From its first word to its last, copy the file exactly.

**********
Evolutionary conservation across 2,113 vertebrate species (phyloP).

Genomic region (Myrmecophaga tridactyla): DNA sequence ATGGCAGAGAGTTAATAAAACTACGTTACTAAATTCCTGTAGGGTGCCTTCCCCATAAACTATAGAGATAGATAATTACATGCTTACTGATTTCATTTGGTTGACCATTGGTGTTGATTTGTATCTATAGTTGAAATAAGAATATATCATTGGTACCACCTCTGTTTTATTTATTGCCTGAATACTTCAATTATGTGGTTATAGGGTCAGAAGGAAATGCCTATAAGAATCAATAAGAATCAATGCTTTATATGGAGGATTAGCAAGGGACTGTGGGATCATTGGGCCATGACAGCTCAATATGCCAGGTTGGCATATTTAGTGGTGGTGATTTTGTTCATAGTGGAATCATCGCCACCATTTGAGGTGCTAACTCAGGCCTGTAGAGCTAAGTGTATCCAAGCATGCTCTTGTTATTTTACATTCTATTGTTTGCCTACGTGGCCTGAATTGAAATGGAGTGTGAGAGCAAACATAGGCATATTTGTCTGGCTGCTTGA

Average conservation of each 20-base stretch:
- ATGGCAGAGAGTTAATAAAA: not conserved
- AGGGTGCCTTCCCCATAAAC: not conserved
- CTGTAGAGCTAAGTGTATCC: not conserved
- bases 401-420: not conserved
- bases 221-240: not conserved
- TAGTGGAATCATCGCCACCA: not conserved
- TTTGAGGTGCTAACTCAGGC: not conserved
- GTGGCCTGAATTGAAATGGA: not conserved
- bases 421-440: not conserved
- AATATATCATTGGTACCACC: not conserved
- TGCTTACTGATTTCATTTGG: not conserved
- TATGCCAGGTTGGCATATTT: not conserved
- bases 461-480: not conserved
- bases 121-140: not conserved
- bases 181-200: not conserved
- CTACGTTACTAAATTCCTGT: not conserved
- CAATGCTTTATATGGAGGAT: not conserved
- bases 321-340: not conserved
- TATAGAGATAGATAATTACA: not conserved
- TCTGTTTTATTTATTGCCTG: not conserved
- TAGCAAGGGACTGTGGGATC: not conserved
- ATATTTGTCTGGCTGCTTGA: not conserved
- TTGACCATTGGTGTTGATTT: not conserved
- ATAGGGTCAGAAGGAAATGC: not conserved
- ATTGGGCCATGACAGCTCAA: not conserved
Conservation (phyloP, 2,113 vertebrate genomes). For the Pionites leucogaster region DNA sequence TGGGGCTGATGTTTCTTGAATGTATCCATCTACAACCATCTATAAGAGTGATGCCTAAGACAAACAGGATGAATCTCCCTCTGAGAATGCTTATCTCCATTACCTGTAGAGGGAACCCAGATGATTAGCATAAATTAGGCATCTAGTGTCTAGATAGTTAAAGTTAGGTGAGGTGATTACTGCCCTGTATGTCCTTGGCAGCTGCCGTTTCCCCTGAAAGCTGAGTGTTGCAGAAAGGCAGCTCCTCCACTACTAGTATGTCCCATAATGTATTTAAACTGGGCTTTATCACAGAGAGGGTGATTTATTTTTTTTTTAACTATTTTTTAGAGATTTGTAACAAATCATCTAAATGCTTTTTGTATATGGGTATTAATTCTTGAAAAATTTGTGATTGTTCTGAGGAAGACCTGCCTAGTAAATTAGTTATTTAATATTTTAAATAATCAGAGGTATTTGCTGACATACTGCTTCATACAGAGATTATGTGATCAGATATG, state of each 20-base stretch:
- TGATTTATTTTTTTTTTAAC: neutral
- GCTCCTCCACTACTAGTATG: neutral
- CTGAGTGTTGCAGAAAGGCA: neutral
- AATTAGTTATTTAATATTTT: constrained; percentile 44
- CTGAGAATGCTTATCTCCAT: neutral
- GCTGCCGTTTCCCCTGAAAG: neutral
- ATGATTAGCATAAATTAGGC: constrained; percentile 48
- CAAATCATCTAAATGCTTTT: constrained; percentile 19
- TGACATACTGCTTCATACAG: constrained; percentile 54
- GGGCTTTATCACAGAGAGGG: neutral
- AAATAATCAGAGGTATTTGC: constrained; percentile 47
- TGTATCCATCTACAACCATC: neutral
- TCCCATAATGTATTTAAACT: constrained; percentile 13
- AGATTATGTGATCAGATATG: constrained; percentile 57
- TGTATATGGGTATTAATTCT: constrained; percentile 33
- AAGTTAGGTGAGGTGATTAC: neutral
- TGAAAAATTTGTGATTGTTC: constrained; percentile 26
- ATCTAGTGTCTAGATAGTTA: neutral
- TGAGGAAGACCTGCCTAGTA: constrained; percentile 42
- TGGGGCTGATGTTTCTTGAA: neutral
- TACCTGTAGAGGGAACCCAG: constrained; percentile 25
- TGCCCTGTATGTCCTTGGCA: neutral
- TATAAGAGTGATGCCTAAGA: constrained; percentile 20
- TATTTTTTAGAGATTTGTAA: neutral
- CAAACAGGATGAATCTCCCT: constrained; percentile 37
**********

Evolutionary conservation across 2,113 vertebrate species (phyloP).

Genomic region (Myrmecophaga tridactyla): DNA sequence ATGGCAGAGAGTTAATAAAACTACGTTACTAAATTCCTGTAGGGTGCCTTCCCCATAAACTATAGAGATAGATAATTACATGCTTACTGATTTCATTTGGTTGACCATTGGTGTTGATTTGTATCTATAGTTGAAATAAGAATATATCATTGGTACCACCTCTGTTTTATTTATTGCCTGAATACTTCAATTATGTGGTTATAGGGTCAGAAGGAAATGCCTATAAGAATCAATAAGAATCAATGCTTTATATGGAGGATTAGCAAGGGACTGTGGGATCATTGGGCCATGACAGCTCAATATGCCAGGTTGGCATATTTAGTGGTGGTGATTTTGTTCATAGTGGAATCATCGCCACCATTTGAGGTGCTAACTCAGGCCTGTAGAGCTAAGTGTATCCAAGCATGCTCTTGTTATTTTACATTCTATTGTTTGCCTACGTGGCCTGAATTGAAATGGAGTGTGAGAGCAAACATAGGCATATTTGTCTGGCTGCTTGA

Average conservation of each 20-base stretch:
- ATGGCAGAGAGTTAATAAAA: not conserved
- AGGGTGCCTTCCCCATAAAC: not conserved
- CTGTAGAGCTAAGTGTATCC: not conserved
- bases 401-420: not conserved
- bases 221-240: not conserved
- TAGTGGAATCATCGCCACCA: not conserved
- TTTGAGGTGCTAACTCAGGC: not conserved
- GTGGCCTGAATTGAAATGGA: not conserved
- bases 421-440: not conserved
- AATATATCATTGGTACCACC: not conserved
- TGCTTACTGATTTCATTTGG: not conserved
- TATGCCAGGTTGGCATATTT: not conserved
- bases 461-480: not conserved
- bases 121-140: not conserved
- bases 181-200: not conserved
- CTACGTTACTAAATTCCTGT: not conserved
- CAATGCTTTATATGGAGGAT: not conserved
- bases 321-340: not conserved
- TATAGAGATAGATAATTACA: not conserved
- TCTGTTTTATTTATTGCCTG: not conserved
- TAGCAAGGGACTGTGGGATC: not conserved
- ATATTTGTCTGGCTGCTTGA: not conserved
- TTGACCATTGGTGTTGATTT: not conserved
- ATAGGGTCAGAAGGAAATGC: not conserved
- ATTGGGCCATGACAGCTCAA: not conserved
Conservation (phyloP, 2,113 vertebrate genomes). For the Pionites leucogaster region DNA sequence TGGGGCTGATGTTTCTTGAATGTATCCATCTACAACCATCTATAAGAGTGATGCCTAAGACAAACAGGATGAATCTCCCTCTGAGAATGCTTATCTCCATTACCTGTAGAGGGAACCCAGATGATTAGCATAAATTAGGCATCTAGTGTCTAGATAGTTAAAGTTAGGTGAGGTGATTACTGCCCTGTATGTCCTTGGCAGCTGCCGTTTCCCCTGAAAGCTGAGTGTTGCAGAAAGGCAGCTCCTCCACTACTAGTATGTCCCATAATGTATTTAAACTGGGCTTTATCACAGAGAGGGTGATTTATTTTTTTTTTAACTATTTTTTAGAGATTTGTAACAAATCATCTAAATGCTTTTTGTATATGGGTATTAATTCTTGAAAAATTTGTGATTGTTCTGAGGAAGACCTGCCTAGTAAATTAGTTATTTAATATTTTAAATAATCAGAGGTATTTGCTGACATACTGCTTCATACAGAGATTATGTGATCAGATATG, state of each 20-base stretch:
- TGATTTATTTTTTTTTTAAC: neutral
- GCTCCTCCACTACTAGTATG: neutral
- CTGAGTGTTGCAGAAAGGCA: neutral
- AATTAGTTATTTAATATTTT: constrained; percentile 44
- CTGAGAATGCTTATCTCCAT: neutral
- GCTGCCGTTTCCCCTGAAAG: neutral
- ATGATTAGCATAAATTAGGC: constrained; percentile 48
- CAAATCATCTAAATGCTTTT: constrained; percentile 19
- TGACATACTGCTTCATACAG: constrained; percentile 54
- GGGCTTTATCACAGAGAGGG: neutral
- AAATAATCAGAGGTATTTGC: constrained; percentile 47
- TGTATCCATCTACAACCATC: neutral
- TCCCATAATGTATTTAAACT: constrained; percentile 13
- AGATTATGTGATCAGATATG: constrained; percentile 57
- TGTATATGGGTATTAATTCT: constrained; percentile 33
- AAGTTAGGTGAGGTGATTAC: neutral
- TGAAAAATTTGTGATTGTTC: constrained; percentile 26
- ATCTAGTGTCTAGATAGTTA: neutral
- TGAGGAAGACCTGCCTAGTA: constrained; percentile 42
- TGGGGCTGATGTTTCTTGAA: neutral
- TACCTGTAGAGGGAACCCAG: constrained; percentile 25
- TGCCCTGTATGTCCTTGGCA: neutral
- TATAAGAGTGATGCCTAAGA: constrained; percentile 20
- TATTTTTTAGAGATTTGTAA: neutral
- CAAACAGGATGAATCTCCCT: constrained; percentile 37